The idea of a new start, better luck after a given turning point, re-birth has always appealed and the earliest observation of a New Year event can be traced back to the Babylonians, 4000 years ago, who celebrated the event for 11 days to mark the first new moon at the end of the winter equinox.
The celebration of the New Year on January 1st is a relatively new phenomenon. The start of the New year is determined by the different calendars and customs in various parts of the world. The early Roman calendar only had 10 month and they designated the 1st of March as the start of the New Year. This is still reflected in some of the names of the month, for instance September represents the 7th month (Septem in Latin), October the 8th month, November is the 9th and December the 10th month.
In 46 B.C. Julius Caesar introduced a new, solar-based calendar that was a vast improvement on the ancient Roman calendar, which was a lunar system that had become wildly inaccurate over the years. The Julian calendar decreed that the New Year would occur with January 1, and within the Roman world, January 1 became the consistently observed start of the New Year.
In medieval Europe, however, the celebrations accompanying the New Year were considered pagan and unchristian like, and in 567 the Council of Tours abolished January 1 as the beginning of the year, creating confusion as to what was to be celebrated when. At various times and in various places throughout medieval Christian Europe, the new year was celebrated on Dec. 25, the birth of Jesus; March 1; March 25, the Feast of the Annunciation; and Easter.
Until 1582, when the Gregorian calendar reform restored January 1 as new year's day. Although most Catholic countries adopted the Gregorian calendar almost immediately, it was only gradually adopted among Protestant countries. The British, for example, did not adopt the reformed calendar until 1752. Until then, the British Empireand their American coloniesstill celebrated the New Year in March.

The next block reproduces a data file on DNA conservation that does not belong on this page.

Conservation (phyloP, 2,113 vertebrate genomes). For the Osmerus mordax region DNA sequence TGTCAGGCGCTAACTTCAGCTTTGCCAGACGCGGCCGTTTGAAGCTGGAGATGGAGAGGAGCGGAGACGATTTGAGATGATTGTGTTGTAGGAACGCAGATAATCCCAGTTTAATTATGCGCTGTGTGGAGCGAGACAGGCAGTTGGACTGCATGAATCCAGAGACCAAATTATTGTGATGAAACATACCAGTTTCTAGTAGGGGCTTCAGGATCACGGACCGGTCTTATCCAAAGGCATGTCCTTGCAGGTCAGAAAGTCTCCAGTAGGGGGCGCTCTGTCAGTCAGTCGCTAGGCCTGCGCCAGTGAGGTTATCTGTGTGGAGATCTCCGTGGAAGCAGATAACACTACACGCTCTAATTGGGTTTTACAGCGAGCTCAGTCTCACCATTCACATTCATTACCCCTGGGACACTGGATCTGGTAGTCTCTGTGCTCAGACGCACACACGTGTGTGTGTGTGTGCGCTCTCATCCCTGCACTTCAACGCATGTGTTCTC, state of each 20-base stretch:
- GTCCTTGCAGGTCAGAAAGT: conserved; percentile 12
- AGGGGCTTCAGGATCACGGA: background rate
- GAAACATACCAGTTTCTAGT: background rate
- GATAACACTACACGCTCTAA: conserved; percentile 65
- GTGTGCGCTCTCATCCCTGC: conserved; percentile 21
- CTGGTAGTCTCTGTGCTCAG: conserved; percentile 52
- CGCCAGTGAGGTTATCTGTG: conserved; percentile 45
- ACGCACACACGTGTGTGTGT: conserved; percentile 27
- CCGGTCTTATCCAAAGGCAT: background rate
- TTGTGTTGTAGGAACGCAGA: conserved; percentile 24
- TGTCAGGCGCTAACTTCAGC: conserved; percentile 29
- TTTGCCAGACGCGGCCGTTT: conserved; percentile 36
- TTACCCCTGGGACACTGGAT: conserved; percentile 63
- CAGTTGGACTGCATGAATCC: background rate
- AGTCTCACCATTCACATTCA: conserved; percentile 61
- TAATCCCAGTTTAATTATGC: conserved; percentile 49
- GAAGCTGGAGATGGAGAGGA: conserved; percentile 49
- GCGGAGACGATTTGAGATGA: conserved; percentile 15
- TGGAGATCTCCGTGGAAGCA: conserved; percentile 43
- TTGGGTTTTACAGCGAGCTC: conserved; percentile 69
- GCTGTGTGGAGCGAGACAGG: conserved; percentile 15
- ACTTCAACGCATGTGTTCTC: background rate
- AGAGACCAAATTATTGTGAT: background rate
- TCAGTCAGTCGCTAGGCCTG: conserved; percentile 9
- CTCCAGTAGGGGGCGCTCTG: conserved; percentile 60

It was the early Babylonians that started the custom of making New Years resolutions as far as 4000 years ago, resolving to return borrowed farm equipment to the rightful owners. A big difference from a promise to lose weight, give up smoking although not dissimilar to promising to return that borrowed book or CD or tools borrowed from neighbours family and friends.
Should you fail to keep the promise made for New Years resolution you can always get a second chance when joining in the start of the Chinese New Year, which starts with the New Moon on the first day of the New Year and ends on the full moon 15 days later, celebrating at night with children carrying lanterns in a parade.
The Chinese calendar is based on a combination of lunar and solar movements. The lunar cycle is about 29.5 days. In order to "catch up" with the solar calendar the Chinese insert an extra month once every few years (seven years out of a 19-year cycle). This is the same as adding an extra day on leap year. This is why the Chinese New Year falls on a different date each year and next New Year falls on February 7th.
The origin of the Chinese New Year is itself centuries old, too old to actually be traced.
Preparations tend to begin a month from the date of the Chinese New Year, when people start buying presents, decoration materials, food and clothing. A huge clean-up gets underway days before the New Year, when Chinese houses are cleaned from top to bottom, to sweep away any traces of bad luck, and doors and windowpanes are given a new coat of paint, usually red. The doors and windows are then decorated with paper cuts and couplets with themes such as happiness, wealth and longevity printed on them.
The eve of the New Year is perhaps the most exciting part of the event, as anticipation creeps in. Here, traditions and rituals are very carefully observed in everything from food to clothing. Dinner is usually a feast of seafood and dumplings, signifying different good wishes. Delicacies include prawns, for liveliness and happiness, dried oysters (or ho xi), for all things good, raw fish salad (or yu sheng) to bring good luck and prosperity, Fai-hai (Angel Hair), an edible hair-like seaweed to bring prosperity, and dumplings boiled in water (Jiaozi) signifying a long-lost good wish for a family. It's usual to wear something red as this colour is meant to ward off evil spirits - but black and white are out, as these are associated with mourning. The underlying message is one of peace and happiness for family members and friends.
We wish everyone a Happy New Year and lots of good things to look forward to in 2008.
Besides getting sloppy drunk and kissing everybody in the room at the stroke of midnight, celebrants throughout the ages have observed numerous New Year's customs and superstitions. Because it is the first day of the New Year, we have drawn a connection between what we do on that day and our fate throughout the rest of the year.
Here are some of the ways we attempt to guarantee a good outcome through our acts on that portentous first day in various parts of the world: